o  We couldn't make our secret family recipe any better, so we made it easier (by placing it in a
microwavable cup)
3. Adding an attribute
This strategy can be accomplished by adding an attribute that previously has been ignored or one that represents
improvement or technological advancement.
For example previously ignored attribute Yogurt has more potassium than a banana (a fruit associated with high
quantity of potassium) for a consumer looking to increase their potassium intake the comparison has the power to
change their attitude from banana to yogurt. Another example may be of a refrigerator that has an advanced and
unique water filtration system, a feature that reflects a company's continued efforts to create innovative products.
4. Changing the over-all brand rating
Another cognitive oriented strategy that attempts to alter consumers' overall rating of a brand directly, without
attempting to change their evaluation of any single brand attribute. Such strategy frequently relies on some form of
global statement that this is:
"the largest selling brand"
"thee most awarded car ever"
Changing Beliefs about Competitor's Brands
This approach emphasizes the attitude strategy to change the consumers' beliefs about the attributes of
competitive brands. E.g. a pain killer advertises that no other pain killer works faster or stronger on muscle pain.
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Table of Contents:
  1. INTRODUCTION TO CONSUMER PSYCHOLOGY:Consumer Behavior
  2. INTRODUCTION TO CONSUMER PSYCHOLOGY:Consumer research
  3. INTRODUCTION TO CONSUMER PSYCHOLOGY:Marketing Mix, Product, Price
  4. INTRODUCTION TO CONSUMER PSYCHOLOGY:Customer Value, Perceived Value
  5. VALUE AND RETENTION FOCUSED MARKETING AND CONSUMER DECISION MAKING PROCESS
  6. CONSUMER RESEARCH:Quantitative Research, Qualitative Research
  7. MAJOR STEPS IN CONSUMER RESEARCH PROCESS:Design of Primary research
  8. QUANTITATIVE RESEARCH DESIGNS & DATA COLLECTION METHODS
  9. QUANTITATIVE RESEARCH DATA COLLECTION TECHNIQUES:ATTITUDE SCALES
  10. QUALITATIVE RESEARCH DESIGNS & DATA COLLECTION METHODS
  11. CUSTOMER SATISFACTION MEASUREMENT, SAMPLING, AND DATA ANALYSIS AND REPORTING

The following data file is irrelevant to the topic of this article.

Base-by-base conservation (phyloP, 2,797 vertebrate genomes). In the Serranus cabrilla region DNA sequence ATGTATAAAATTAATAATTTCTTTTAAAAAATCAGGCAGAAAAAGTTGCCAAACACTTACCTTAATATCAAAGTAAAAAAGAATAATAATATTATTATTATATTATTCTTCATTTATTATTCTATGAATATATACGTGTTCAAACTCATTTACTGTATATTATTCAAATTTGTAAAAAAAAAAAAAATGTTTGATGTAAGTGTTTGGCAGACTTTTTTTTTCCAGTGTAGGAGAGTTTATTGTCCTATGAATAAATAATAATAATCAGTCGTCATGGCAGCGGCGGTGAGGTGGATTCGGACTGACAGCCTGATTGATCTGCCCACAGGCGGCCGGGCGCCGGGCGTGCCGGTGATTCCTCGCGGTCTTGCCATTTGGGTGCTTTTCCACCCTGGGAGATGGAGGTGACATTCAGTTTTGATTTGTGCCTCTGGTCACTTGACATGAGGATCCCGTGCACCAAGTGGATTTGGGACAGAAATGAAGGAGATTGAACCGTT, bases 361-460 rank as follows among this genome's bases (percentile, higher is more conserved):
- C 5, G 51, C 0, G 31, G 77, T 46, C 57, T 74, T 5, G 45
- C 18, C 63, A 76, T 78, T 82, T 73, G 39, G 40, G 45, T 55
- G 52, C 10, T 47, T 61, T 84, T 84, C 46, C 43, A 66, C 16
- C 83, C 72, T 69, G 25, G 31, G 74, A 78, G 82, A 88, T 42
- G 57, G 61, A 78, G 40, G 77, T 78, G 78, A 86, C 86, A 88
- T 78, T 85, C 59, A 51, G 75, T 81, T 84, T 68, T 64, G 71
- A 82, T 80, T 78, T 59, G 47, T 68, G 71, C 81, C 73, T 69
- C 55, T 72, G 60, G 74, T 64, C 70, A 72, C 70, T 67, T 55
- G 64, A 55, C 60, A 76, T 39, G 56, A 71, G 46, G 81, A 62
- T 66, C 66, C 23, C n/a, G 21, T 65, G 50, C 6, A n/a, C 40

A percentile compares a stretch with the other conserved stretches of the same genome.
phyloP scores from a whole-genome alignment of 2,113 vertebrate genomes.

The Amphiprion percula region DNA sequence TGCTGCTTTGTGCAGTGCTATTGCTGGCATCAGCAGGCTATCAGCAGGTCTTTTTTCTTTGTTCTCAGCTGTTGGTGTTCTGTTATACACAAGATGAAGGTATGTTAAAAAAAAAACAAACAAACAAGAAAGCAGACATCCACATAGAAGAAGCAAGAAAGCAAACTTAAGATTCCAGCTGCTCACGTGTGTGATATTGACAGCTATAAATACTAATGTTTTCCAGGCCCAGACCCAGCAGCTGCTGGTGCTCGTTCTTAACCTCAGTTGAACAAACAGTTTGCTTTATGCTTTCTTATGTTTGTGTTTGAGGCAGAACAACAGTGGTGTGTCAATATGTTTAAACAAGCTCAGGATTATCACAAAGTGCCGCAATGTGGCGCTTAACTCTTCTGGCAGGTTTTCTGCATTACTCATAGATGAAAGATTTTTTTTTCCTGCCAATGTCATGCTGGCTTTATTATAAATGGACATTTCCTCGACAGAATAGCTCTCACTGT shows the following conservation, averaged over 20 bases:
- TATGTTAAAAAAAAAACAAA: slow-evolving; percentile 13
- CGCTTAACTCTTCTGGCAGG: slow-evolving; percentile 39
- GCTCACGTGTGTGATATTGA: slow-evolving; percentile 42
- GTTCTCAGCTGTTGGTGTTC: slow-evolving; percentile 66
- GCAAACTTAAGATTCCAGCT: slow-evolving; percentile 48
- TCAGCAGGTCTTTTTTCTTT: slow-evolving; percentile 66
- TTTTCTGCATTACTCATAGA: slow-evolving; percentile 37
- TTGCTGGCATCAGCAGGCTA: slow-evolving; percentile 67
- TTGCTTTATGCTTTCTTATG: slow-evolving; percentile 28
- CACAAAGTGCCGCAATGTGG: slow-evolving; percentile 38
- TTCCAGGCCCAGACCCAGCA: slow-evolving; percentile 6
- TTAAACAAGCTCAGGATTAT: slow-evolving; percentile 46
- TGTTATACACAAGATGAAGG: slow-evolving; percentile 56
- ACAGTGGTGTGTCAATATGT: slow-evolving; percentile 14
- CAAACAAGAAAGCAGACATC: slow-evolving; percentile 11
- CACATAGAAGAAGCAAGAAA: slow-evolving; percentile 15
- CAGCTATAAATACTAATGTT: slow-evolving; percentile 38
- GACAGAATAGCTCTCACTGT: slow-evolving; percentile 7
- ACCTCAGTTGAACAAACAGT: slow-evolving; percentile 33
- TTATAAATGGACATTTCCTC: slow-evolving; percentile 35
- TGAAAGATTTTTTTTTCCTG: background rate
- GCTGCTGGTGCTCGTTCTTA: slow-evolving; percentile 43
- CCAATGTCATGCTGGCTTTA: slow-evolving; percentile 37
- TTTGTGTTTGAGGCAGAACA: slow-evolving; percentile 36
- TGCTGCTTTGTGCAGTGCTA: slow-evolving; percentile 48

12. MARKET SEGMENTATION AND ITS BASES:Geographical Segmentation
  13. BASES FOR SEGMENTATION: DEMOGRAPHIC SEGMENTATION PSYCHOGRAPHIC SEGMENTATION
  14. BASES FOR SEGMENTATION: SOCIOCULTURAL SEGMENTATION USE RELATED SEGMENTATION USAGE SITUATION SEGMENTATION
  15. BASES FOR SEGMENTATION: BENEFIT SEGMENTATION:Intrinsic Cues
  16. BASES FOR SEGMENTATION: HYBRID SEGMENTATION STRATEGIES
  17. MARKET SEGMENTATION IMPLEMENTING SEGMENTATION STRATEGIES ENVIRONMENTAL INFLUENCES CULTURE
  18. HOW CULTURE IS LEARNT ENVIRONMENTAL INFLUENCES:Formal Learning
  19. CULTURE AND ITS MEASUREMENT ENVIRONMENTAL INFLUENCES
  20. MEASUREMENT OF CULTURE ENVIRONMENTAL INFLUENCES:Consumer Fieldwork
  21. SUBCULTURE CHAPTER 4: ENVIRONMENTAL INFLUENCES
  22. AGE AND GENDER SUBCULTURE CHAPTER 4: ENVIRONMENTAL INFLUENCES
  23. BASES FOR SEGMENTATION: BENEFIT SEGMENTATION:Market Segmentation
  24. SOCIAL CLASS CHAPTER 4: ENVIRONMENTAL INFLUENCES:Occupation
  25. CONSUMER SOCIAL CLASSES CHAPTER 4: ENVIRONMENTAL INFLUENCES:Affluent Consumer
  26. CONSUMER SOCIAL CLASSES CHAPTER 4: ENVIRONMENTAL INFLUENCES:Membership Group
  27. CONSUMER SOCIAL CLASSES CHAPTER 4: ENVIRONMENTAL INFLUENCES:Shopping Groups
  28. UNDERSTANDING PERSONALITY CHAPTER 5: INDIVIDUAL DETERMINANTS OF CONSUMER BEHAVIOR
  29. CONSUMER PERSONALITY, TRAIT THEORY AND SELF IMAGES
  30. CONSUMER MOTIVATION:Needs, Goals, Generic Goals
  31. UNDERSTANDING LEARNING:Intentional and Incidental Learning, Implications for Marketers
  32. INSTRUMENTAL CONDITIONING, INFORMATION PROCESSING AND MEMORY
  33. ATTITUDES:Characteristics of Attitudes, Attitudes have consistency
  34. ATTITUDE FORMATION AND CHANGE:How attitudes are learned?
  35. ATTITUDE CHANGE STRATEGIES:Resolving two conflicting attitudes
  36. INTRODUCTION TO CONSUMER DECISION MAKING:Decision Complexity
  37. Problem Recognition, Search and Evaluation and Decision and Purchase
  38. Decision and Purchase:Consumer Decision Rules, Output, Relationship Marketing
  39. Decisions Related to Post Purchase:Product Set up and Use
  40. Marketing Implications of Decisions Related to Post Purchase:Understanding
  41. Post Purchase Evaluation:Determinants of Satisfaction, Consumer Complaint Behavior
  42. Post Purchase Dissonance:Dissonance Reduction, Marketing Implications
  43. Consumerism:Roots of Consumerism, The Nature of Consumerism
  44. Consumerism Issues and Responses:Environmental Concerns, Consumer Privacy
  45. Review Consumer Psychology Course:Consumer Research, Consumerism